Showing posts with label New York. Show all posts
Showing posts with label New York. Show all posts

Thursday, November 1

As American as Baseball and Apple Pie

The Giants throw their weight around against the
Detroit Tigers in America's playoffs:  'The World Series'
Back home in Detroit, I had the privilege of seeing the entire city all geared up for Baseball's greatest faceoff:  The World Series.  After growing up with a whole lot of 'winning' teams from the Detroit area, I was thrilled after all this time to see our guys step up to the plate, in more ways than one.  But, one look at the lineup and I couldn't help but think how baseball is truly, the all-American sport.  First, it's the title:  World Series, being played out across these United States.  With few exceptions, even the players come from as far afield as Puerto Rico.  The arrogance.  There are excellent teams in Japan, of course, and I've met many a ball player in Parma; So what's preventing them from either a) making a true 'world series' or b) changing the name.
Next, were the "athletes" (term used as loosely as the outfits that need to fit around their ever-expanding waist lines).  It may be that baseball is losing its standing as far as competitive sports are concerned due to the fact that it's akin to watching sumo wrestlers in funny tights ply their trade.  Or then again, it's the ideal sport for the couch potato:  You, too, can eat bags of chips and down 6 packs of brew and make it to the big leagues!  It's the beer drinker form of American Idol - people practice eating and adjusting their balls in front of the mirror, then spit a few times while squinting into the sun--they may, just maybe, have what it takes.
Seeing these guys up to bat, it was an American dream come true: eat all you want, you don't need to even run to first, we'll just see if you can knock the ball out of the field.  Heck, if your knees feel like they can't hold up your girth, we'll do like we did in little league softball and give you a runner to make their way around the bases for you.  I don't recall body mass making it's way into the Moneyball calculations.  No wonder Boston hasn't made the grade.  They forgot to figure in that the team members were on the New York Policeman diet.  New York's finest couldn't catch a thief if they had to run after one, but they're not paid to do that anyway.  And just like their boys in blue, these guys couldn't catch a ball and make a play if they were paid -- oh. except they're paid millions to do just that.  Like much of America, it's a sport that still thinks it's great, even though it's lost it's footing and is drowning in the gluttony of its ways.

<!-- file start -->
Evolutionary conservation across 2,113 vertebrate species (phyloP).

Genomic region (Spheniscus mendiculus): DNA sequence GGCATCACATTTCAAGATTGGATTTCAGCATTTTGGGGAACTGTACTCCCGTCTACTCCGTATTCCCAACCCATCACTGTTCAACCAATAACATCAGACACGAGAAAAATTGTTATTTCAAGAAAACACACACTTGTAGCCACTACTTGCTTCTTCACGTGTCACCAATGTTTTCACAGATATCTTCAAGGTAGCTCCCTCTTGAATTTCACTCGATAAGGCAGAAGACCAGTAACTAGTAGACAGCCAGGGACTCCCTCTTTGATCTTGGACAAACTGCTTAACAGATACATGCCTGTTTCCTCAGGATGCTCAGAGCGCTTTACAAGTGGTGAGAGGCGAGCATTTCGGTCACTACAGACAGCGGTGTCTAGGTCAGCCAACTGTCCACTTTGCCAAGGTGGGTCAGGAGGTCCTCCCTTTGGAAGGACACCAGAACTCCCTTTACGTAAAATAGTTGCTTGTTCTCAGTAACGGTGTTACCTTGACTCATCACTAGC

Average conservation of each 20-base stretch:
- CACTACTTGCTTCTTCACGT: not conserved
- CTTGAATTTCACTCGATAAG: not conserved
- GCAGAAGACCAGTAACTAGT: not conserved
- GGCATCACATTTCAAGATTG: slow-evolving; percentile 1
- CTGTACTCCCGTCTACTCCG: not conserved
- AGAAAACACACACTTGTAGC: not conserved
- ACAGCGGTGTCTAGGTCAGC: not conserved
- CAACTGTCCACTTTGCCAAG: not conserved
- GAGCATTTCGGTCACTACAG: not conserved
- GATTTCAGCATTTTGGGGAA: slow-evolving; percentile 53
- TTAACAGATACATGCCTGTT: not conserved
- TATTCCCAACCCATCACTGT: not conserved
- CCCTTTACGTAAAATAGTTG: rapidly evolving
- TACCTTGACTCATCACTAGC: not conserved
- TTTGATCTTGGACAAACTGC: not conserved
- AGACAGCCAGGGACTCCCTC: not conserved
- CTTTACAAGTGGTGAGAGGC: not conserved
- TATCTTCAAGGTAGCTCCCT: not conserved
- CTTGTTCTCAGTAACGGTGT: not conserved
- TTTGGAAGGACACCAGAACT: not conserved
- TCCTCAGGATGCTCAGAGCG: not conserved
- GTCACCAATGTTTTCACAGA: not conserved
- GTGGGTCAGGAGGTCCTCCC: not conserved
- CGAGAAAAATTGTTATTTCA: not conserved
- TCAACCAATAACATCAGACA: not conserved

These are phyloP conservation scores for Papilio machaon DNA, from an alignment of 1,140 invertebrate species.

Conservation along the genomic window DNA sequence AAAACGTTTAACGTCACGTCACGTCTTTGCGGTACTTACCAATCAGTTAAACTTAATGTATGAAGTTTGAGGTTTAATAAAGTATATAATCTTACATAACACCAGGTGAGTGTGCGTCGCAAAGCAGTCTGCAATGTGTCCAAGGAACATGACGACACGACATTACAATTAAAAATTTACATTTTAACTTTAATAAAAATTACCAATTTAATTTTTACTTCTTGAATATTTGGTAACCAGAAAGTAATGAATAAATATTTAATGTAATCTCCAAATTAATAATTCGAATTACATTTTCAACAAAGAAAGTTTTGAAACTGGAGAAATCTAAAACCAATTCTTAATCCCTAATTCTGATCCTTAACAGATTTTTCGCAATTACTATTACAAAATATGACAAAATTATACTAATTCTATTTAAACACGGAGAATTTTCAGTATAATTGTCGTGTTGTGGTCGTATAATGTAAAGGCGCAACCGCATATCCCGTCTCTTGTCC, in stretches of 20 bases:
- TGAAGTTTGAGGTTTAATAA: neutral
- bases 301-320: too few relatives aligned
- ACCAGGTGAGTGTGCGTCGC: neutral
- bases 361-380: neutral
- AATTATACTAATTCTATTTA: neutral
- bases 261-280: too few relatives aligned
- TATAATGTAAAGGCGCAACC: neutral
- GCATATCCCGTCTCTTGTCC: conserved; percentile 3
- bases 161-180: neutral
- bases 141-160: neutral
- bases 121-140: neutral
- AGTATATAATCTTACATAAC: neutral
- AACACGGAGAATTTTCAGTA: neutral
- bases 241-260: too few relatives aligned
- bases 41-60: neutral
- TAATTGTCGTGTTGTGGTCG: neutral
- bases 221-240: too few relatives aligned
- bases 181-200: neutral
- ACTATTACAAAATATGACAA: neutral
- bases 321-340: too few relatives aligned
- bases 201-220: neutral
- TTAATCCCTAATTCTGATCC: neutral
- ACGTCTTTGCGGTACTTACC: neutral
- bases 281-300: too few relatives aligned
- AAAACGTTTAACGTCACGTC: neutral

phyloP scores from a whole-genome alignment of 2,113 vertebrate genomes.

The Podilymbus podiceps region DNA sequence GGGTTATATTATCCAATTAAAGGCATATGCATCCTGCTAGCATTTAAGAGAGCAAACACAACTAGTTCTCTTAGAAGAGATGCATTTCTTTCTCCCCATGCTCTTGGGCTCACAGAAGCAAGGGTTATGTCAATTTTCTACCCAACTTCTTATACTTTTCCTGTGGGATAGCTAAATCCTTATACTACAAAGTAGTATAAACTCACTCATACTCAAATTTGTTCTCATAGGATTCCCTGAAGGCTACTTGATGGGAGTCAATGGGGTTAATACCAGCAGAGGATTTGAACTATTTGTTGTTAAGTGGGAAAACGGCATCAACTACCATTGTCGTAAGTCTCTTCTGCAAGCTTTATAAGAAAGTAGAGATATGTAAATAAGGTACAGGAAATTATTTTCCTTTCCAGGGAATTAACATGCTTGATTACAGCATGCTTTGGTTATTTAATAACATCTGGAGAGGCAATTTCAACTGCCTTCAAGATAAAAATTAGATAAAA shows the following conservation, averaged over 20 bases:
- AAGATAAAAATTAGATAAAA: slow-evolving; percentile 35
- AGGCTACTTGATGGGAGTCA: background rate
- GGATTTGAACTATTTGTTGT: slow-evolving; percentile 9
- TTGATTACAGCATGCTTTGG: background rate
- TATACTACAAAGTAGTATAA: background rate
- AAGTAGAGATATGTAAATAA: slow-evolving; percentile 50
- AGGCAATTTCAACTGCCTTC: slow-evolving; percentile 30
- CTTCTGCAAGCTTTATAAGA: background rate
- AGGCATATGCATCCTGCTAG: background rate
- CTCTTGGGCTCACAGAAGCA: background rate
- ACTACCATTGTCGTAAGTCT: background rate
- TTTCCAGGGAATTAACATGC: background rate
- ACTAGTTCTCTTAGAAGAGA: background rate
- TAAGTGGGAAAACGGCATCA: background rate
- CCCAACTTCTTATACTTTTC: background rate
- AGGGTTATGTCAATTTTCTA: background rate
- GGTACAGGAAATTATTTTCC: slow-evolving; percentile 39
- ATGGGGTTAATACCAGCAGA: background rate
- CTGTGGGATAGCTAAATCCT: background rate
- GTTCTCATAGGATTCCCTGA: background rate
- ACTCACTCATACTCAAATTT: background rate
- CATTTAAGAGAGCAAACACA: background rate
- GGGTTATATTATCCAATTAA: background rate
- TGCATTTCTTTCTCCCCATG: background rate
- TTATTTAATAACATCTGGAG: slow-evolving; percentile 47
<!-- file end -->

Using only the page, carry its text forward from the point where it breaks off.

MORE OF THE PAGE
Sunday, September 25

Back to School

A friend in the USA recently sent me some pictures of her little 5 yr old's departure to his first day of school.  He didn't want to leave home, but there he was, at the end of the driveway, drying his tears...before long he would be a pro at taking the school bus to & from home.  What?!  Taking the bus?!  Did I hear that correctly?
I knew then and there I'd been in Europe too long.  I distinctly recall that parents tend to take their kids to school and pick them up again until they can do trigonometry!  And, on top of that, with the mammas - and sometimes more often the babysitters - dragging their backpacks for them.  Not to mention that in Europe, school starts at 6 to boot.
Granted, my friend no longer lived in New York City where I'm quite certain parents still drop off the kids at the playground.  A friend who lives outside Rome told me there are no school buses --- so the kids either have to take regular city transportation or get toted around by their live-in drivers.
In Switzerland, the public schools are positioned so close to every single neighborhood, no child need walk more than 5 blocks to get there.  And even then, parents often are the official escorts, although they sometimes work in a Pedi-Bus where the kids form a sort of human chain to walk the 3 blocks to the school yard, of course, manned by a parent or two.  Über-efficient Switzerland does have its drawbacks as another friend posted on Facebook, why does school have to start at 8:40???
As for my friend, I was still aghast that parents didn't accompany the kid on the first day of class...She said it was actually discouraged, because then you get the cling-ons and all the rest.  She then reminded me that he did have, in fact, his big sister on the bus with him -- But then again, when she first started school she made it in all on her own, and she hadn't even turned five yet--


How was your first day of school?  Your kids'?  When kids in Europe don't start driving until 18, are we just part of a long tradition of dependency?  Where does it start?  And, perhaps more importantly, where does it end?  
For one Italian family, they've gone to the courts to get their 41 yr old out of the house.  (click here for the link)  [Although they shouldn't hold their breath on this option-the courts have consistently sided with the 48 yr old kiddies-you can see some articles on this in my Notizie column on the right hand side].

Sunday, June 5

Pizza Italiana -vs- New York Pies

Comedian Jon Stewart killed the other night when dissing 'The Donald' for his New York Pizza-eating etiquette...Viewers got a quick & dirty 'user's guide to pizza eating in Manhattan', with an extra topping treat of his short list of the best pizza establishments New York City has to offer, although, I'd go one more:  Artichoke - just under the hi-line at 14th & 10th Ave - pictured here.  Buonissimo.